Have you ever visited a country where the water is unsafe to drink, where people wear masks outside because the air is unsafe to breathe, where infant mortality is high and guards armed with automatic weapons are a common sight on public streets? Do you stay up nights worrying about the security of your bank deposits, or wondering whether your mother will receive her Social Security check this month?
Most Americans will never experience these concerns for one primary reason: our federal workforce. At a time when the poor choices of a handful of employees at the General Services Administration and the Secret Service have been in the news, the fact is every day, federal employees nationwide are ensuring the safety and security of the American people.
During Public Service Recognition Week, which runs through Saturday, we shine a light on the valuable and often invisible work being carried out daily by more than 2 million other federal employees across the country and around the globe.
Although their work often goes unnoticed, it is at the core of what makes this country great and renders the quality of our lives the best in the world. We believe it is important to recognize that all these critical functions carried out each day by federal workers could never be performed by private enterprise.
Unfortunately, there are those who choose to disparage the federal workforce and ignore the crucial role it plays in our lives. The constant chorus of negative and false rhetoric about federal pay and retirement overlooks the fact that most federal employees are middle-class workers, often with highly specialized skills and training. The denigration of the federal workforce by those in Washington who should be looking for ways to support agencies’ missions is a dangerous trend that threatens to discourage talented young people and experienced professionals from choosing public service. And that would be a tragic loss for our nation.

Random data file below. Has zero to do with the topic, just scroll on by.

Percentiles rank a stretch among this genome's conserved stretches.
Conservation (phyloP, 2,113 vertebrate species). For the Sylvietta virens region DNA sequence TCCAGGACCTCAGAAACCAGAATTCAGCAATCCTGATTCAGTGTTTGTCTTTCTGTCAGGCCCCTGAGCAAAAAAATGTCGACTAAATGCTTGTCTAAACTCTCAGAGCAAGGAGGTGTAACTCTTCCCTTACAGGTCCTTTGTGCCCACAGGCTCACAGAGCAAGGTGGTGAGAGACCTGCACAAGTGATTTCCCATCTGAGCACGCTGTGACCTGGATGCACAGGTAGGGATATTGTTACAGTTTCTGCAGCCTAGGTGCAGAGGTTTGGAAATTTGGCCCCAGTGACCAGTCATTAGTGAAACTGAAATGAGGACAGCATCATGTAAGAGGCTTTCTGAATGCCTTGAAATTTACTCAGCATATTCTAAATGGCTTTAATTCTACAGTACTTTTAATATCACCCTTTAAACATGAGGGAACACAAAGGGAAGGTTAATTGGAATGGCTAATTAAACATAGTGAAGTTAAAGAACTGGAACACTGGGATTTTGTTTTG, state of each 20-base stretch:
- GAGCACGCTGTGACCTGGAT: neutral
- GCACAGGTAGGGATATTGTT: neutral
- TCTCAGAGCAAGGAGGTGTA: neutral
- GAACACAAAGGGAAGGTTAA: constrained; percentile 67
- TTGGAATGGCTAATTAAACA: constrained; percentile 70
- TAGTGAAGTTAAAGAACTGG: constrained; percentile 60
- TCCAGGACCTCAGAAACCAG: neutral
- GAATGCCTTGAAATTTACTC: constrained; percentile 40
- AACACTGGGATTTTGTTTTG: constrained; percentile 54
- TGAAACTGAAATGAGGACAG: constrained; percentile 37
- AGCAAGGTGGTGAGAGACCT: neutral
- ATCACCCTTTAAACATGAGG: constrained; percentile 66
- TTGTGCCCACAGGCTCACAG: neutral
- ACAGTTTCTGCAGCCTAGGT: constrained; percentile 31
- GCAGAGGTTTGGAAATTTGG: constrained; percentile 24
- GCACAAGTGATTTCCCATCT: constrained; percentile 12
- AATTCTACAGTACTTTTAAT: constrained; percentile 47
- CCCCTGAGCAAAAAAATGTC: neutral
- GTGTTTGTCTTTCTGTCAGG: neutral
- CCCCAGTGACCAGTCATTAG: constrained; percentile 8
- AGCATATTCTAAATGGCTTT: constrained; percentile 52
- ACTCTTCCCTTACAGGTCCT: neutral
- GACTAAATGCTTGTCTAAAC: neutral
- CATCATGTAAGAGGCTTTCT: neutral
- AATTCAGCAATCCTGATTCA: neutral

Throughout history, well-known Americans, whom you would never suspect, made the choice to serve in our federal workforce -- from Dr. Seuss to Walt Disney to Walt Whitman. Before founding the American Red Cross, Clara Barton helped citizens get their ideas off the ground during her service at the U.S. Patent Office. And actor Steve Carell started his career at the U.S. Postal Service.
You probably will never know the names of 99 percent of America’s federal employees. But that does not mean their contributions aren’t legendary. Three small but mighty examples to consider:
- Dr. Joseph Bresee of Atlanta led the team at the Centers for Disease Control and Prevention to develop the vaccine that prevented the H1N1 virus (swine flu) from sickening countless more Americans.
- Melissa Maraj of Alamogordo, N.M., is part of the U.S. Border Patrol team that recently stopped nearly $400,000 worth of cocaine from being smuggled into the United States.
- Dr. Art Davis of Ames, Iowa, is in charge of a federal research team that protects America’s food supply and cattle industry, leading an inspection a few weeks ago that identified a new case of mad cow disease in California.
These are true American heroes. Unfortunately, what should be a proud title of “federal employee” has been tainted by the politicians who are undeservingly demonizing federal employees to score cheap political points.
One such example occurred recently on the campaign trail, when Republican presidential candidate Mitt Romney said it is the ambition of federal workers to look for “places they can interfere.” Should we tell Dr. Bresee to stop interfering with the contagious diseases that threaten the health of our loved ones?
There is no end to the list of important roles our federal workers play -- or, seemingly, to the list of thoughtless comments that plague them.
Our organizations stand together to call on our nation’s leaders and potential leaders to stop the negative and undeserved rhetoric about federal workers, and to take the time to recognize the extraordinary actions that make America’s federal workforce the greatest civil service in the world. No other country or company can hold a candle to its achievements.
The next time you reach for a glass of water, make a bank deposit, board an airplane or pass a veterans hospital, think of the vital yet invisible work of federal employees. They are proud to work for America, and America can count on them.
John Gage is the national president of the American Federation of Government Employees, Joseph A. Beaudoin is president of the National Active and Retired Federal Employees Association, and Colleen M. Kelley is president of the National Treasury Employees Union.